Tracking the progress of UK signee Tyler Herro throughout his senior season this winter has brought to mind another Kentucky basketball recruit from the not-too-distant past.
The two players share many of the same traits. Both are in the 6-5, 6-6 height range. Both move and play in a similar fashion. Both are dynamic scorers who can generate offense from all three levels. Both, of course, signed with UK early in their senior seasons of high school.
247Sports director of recruiting Evan Daniels, who usually shies away from player-to-player comparisons, acknowledged the similarities between these past and future Wildcats during an interview with the Herald-Leader earlier this week.
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“I think I could see that some,” Daniels said. “They’re similar size. They’re similar athletic ability. And similar games. I think we probably didn’t give Devin as much credit as he deserved in terms of his footwork, his skill and ability to score. I think he was kind of looked at as a shooter. And I think that’s the same with Tyler.
“Tyler is much more than a shooter. I would call him a scorer, not a shooter. Now, he’s a guy that can really shoot it, but that dude can make mid-range pull-ups. He can get to the basket on occasion. He’s got good footwork and good skill level. So I can see it.”
Daniels did caution against straight comparisons of a player (Herro) still in high school and a player (Booker) who recently became the third-youngest in history to score 4,000 NBA points, behind only LeBron James and Kevin Durant.
Booker, known as a knockdown shooter during his prep career, averaged 30.9 points per game as a high school senior and was the No. 22 overall prospect in the 2014 composite rankings.
Herro, known as one of the best prep shooters in the country, averaged 32.6 points per game this season and is the No. 32 player in the 2018 composite rankings.
Daniels noted that Booker has outperformed the expectations put on him as a recruit. “Part of that is on me as an evaluator, but the other part of it is: that kid worked really hard. And he put the time and effort in and has continued to improve,” he said.
Herro, too, has the reputation as a hard-worker off the court.
“Yeah, honestly, I think Tyler Herro is the type of player Kentucky’s current team needs. I think there’s a lot of value to having a guy that can really make shots but also has a well-balanced scoring attack,” Daniels said. “And I think he’s going to be a really good player at Kentucky.”
Herro’s high school career came to an end with a loss in the Wisconsin state playoffs Thursday night.
Four-star point guard Brandon Williams’ decision last week to back out of his commitment to Arizona followed four-star forward Shareef O’Neal’s decommitment a few days before that, and the embattled Wildcats now have zero commitments for the 2018 class.
Williams’ move was the final one in the aftermath of the federal investigation into corruption in college basketball, a probe that first became public last fall. Before that, Arizona had commitments from Williams, O’Neal and five-star point guard Jahvon Quinerly, who backed out of his pledge in October.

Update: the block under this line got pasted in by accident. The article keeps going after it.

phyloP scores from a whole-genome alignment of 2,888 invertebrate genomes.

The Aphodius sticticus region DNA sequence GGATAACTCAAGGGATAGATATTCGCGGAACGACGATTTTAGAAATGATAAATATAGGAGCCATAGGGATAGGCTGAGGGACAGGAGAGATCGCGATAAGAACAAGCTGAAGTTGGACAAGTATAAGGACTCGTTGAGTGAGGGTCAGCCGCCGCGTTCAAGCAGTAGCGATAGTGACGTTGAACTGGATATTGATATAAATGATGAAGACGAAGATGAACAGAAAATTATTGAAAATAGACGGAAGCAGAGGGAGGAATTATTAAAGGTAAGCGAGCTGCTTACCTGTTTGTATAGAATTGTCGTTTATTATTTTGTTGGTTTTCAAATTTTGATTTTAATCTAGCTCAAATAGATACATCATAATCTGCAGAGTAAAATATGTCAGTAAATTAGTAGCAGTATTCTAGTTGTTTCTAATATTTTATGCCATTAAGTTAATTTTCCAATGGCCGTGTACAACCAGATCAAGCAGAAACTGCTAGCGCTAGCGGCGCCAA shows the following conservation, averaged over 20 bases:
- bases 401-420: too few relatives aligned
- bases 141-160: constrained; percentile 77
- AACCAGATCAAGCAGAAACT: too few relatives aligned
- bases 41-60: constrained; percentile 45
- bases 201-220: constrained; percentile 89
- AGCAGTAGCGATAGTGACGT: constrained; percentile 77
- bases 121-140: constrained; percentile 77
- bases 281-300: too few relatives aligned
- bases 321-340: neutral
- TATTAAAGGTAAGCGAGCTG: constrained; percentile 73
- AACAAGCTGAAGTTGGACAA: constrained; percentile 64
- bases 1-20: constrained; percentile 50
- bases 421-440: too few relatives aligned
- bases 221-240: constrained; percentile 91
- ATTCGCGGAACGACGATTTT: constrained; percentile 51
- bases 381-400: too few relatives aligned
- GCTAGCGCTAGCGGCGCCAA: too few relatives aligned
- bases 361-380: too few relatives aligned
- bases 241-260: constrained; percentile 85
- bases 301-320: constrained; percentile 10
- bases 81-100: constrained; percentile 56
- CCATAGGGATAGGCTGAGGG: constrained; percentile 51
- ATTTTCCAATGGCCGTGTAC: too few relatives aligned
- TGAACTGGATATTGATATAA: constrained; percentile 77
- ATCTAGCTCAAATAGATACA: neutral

The four schools that had assistant coaches arrested in relation to the federal investigation — Arizona, Auburn, Oklahoma State and Southern Cal — now have a total of four class of 2018 commitments among them. USC has two top-50 signees — Kevin Porter and Elijah Weaver — and Oklahoma State has commitments from two players outside the top 250 nationally.
Arizona and Auburn have zero commitments for next season. Louisville and Miami, two other schools impacted by the federal investigation, also both have zero commitments from 2018 recruits.
Williams — a 6-2 point guard from Encino, Calif. — told 247Sports this week that he’s expecting to get some interest from UK, which appears to be looking for one more backcourt player to fill out its 2018 class.
The Gatorade high school basketball player of the year awards for all 50 states were announced this week, and Oak Hill Academy standout Keldon Johnson — a UK signee — won in Virginia. Johnson is averaging 22.1 points, 7.2 rebounds, 4.5 assists and 2.2 steals per game for the loaded Oak Hill squad this season.
Smith, a McDonald’s All-American, averaged 22.2 points, 12 rebounds and four blocks per game this season. Haliburton — the No. 164 overall player in the 247Sports composite rankings for 2018 — averaged 23.2 points, 5.2 rebounds, 6.3 assists and 3.7 steals per game.
University Heights guard KyKy Tandy has emerged as a UK recruiting target in recent weeks, and he’ll be on the Rupp Arena court next week in the Sweet Sixteen.
Tandy — a 6-1 guard in the 2019 class — leads UHA against Campbell County at noon Thursday in the first round of the state tournament. If the Blazers win that one, they would play again Friday at 6:30 p.m.
All the recruiting attention surrounding Tandy in recent weeks — a visit to UK, new offers from Cincinnati, Tennessee and Iowa State, several college coaches at the region title game — hasn’t had much of an effect on the star player or his teammates, according to their coach.
“I think he’s handled it really well,” UHA’s Grant Shouse told the Herald-Leader this week. “He’s a real quiet kid — kind of introverted, soft-spoken. He’s very humble and works hard every day. … But I think he’s enjoying the attention — feeling like a lot of hard work he’s put in is paying off and people are taking notice of that.
“He’s still very much the same guy. He’s a good teammate, and the guys enjoy being around him. As much attention as he gets, I’ve been impressed with the fact that his teammates have really been there for him and been very supportive of him.”
Tandy is averaging 30.5 points per game and hitting 47.6 percent of his three-point attempts this season.